Monday, May 2, 2011
BIN LADEN AND HIS FOLLOWERS
May 2, 2011
Posted by Jon Lee Anderson
In the summer of 1989, I spent several months coming and going from the Afghan battlefield, where a wide array of Afghan mujahideen forces, along with hundreds of overly zealous Arab jihadi volunteers, were battling to oust the Soviet-installed regime in Kabul. At one point, I had to be smuggled out of the battle zone by an armed escort of Afghan fighters after a group of the Arabs said that they wanted to kill the unbeliever they knew their Afghan comrades had with them. I didn’t know it at the time, but these men were the early core of Al Qaeda, and their leader was a recently arrived, rich Saudi wannabe, Osama bin Laden. Safely back in the Pakistani border town of Peshawar, I spoke about what I had seen, and what had happened to me with Abdul Haq, a senior Afghan mujahideen commander. He told me, with a kind of uncanny clairvoyance, that it was urgent for “us” to start looking beyond the immediate battle in Afghanistan, and past even the challenges of the Cold War, to a new threat that was arising. “The danger we all face comes from these Arab jihadis,” he told me. “These are the biggest threat to all of us.”
Now the picture is changing again. There is an inescapably delicious irony to the timing of Osama bin Laden’s death, announced Sunday night. It comes in the midst of a widespread revolt in the Arab world, the very wellspring of Al Qaeda, which the terrorist movement had not masterminded and, thus far, has seemed incapable of exploiting, much less leading. For the man who had conceived of himself the ultimate arbiter of violent change, it must have been tantalizingly heady to witness, but ultimately frustrating. In Libya, instead of a rogues’ gallery of hate-spitting disciples who behead hostages (Abu Musab al-Zarqawi and Khalid Sheikh Mohammed come to mind), there is a wide cross-section of society that includes some Libyan jihadis, shopkeepers, pro-Western businessmen, and students—something like a civic alliance. Libya’s revolt is not part of some global jihad; it is about the people overthrowing their own dictator, a very particular despot who has ruled their collective destinies for forty-two years. The uprising in Syria appears to have the same components. In other words, both appear to be part of a social phenomenon that has already swept aside dictators in Tunisia and Egypt, leaving behind new tensions and new freedoms—an atmosphere that, possibly, is not receptive to Al Qaeda’s lethal clarion call.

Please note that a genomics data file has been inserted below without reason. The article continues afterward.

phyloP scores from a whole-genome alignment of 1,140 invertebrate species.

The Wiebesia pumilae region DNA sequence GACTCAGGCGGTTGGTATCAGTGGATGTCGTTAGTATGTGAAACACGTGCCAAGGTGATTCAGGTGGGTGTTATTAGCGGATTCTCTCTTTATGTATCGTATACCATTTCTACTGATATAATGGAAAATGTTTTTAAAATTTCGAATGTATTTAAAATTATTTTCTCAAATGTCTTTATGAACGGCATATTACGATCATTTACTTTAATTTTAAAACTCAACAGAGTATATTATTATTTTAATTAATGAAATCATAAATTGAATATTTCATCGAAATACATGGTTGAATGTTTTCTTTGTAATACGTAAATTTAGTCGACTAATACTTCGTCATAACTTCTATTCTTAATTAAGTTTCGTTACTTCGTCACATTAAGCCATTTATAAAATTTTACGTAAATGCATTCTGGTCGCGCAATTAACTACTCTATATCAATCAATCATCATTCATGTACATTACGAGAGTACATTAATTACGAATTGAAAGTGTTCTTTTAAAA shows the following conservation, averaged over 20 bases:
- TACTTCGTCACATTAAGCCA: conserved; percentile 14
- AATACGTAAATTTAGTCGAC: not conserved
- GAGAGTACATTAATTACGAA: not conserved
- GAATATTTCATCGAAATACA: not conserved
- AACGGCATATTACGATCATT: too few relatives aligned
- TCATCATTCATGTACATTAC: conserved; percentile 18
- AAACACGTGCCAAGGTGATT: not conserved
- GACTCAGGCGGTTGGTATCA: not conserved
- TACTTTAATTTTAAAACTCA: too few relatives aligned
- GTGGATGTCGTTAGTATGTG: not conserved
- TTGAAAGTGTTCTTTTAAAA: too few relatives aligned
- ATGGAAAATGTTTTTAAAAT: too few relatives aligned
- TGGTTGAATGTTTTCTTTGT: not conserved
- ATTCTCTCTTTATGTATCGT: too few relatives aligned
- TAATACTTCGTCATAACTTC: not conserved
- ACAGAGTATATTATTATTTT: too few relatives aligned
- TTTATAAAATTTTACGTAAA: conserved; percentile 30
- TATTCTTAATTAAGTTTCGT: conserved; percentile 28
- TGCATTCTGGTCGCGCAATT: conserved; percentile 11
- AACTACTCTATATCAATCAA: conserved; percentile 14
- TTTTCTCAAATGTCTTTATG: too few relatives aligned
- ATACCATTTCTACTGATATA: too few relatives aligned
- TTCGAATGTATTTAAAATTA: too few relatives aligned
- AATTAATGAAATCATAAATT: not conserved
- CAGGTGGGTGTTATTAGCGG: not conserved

Whatever else happens, and whatever baleful challenge will now be issued by Ayman al-Zawahiri, bin Laden’s Egyptian deputy and presumed successor, Al Qaeda will have been weakened, perhaps terminally. With the death of their leader, the will of the many bin Laden wannabees out there in Pakistan and Yemen and Nottingham and wherever should be diminished—because one of the things that fueled them in the first place was his notional invincibility. Such vertical, quasi-religious death cults always rely upon the leader, because the leader’s survival is the key to perpetuating the belief that utopia is possible. In Peru, after the Maoist Shining Path’s leader, Abimael Guzmán, was captured, the movement, which had come close to seizing the capital, effectively died. The same happened when Abdullah Öcalan, the longstanding chief of the P.K.K., the Turkish Kurdish separatist movement, was captured a few years ago. Everyone will know, from now on, that Al Qaeda is probably ultimately doomed. It may continue to cause trouble, and even a great deal of it—the forces of jihadism are not finished in Pakistan, in Afghanistan, or in places like Yemen. But with bin Laden dead, it may be easier to see the way ahead; the end is, if not in sight, at least discernible, somewhere down the road.
Imagen: Caricatura de Osama bin Laden
Posted by Claudio Ferrufino-Coqueugniot at 8:11 AM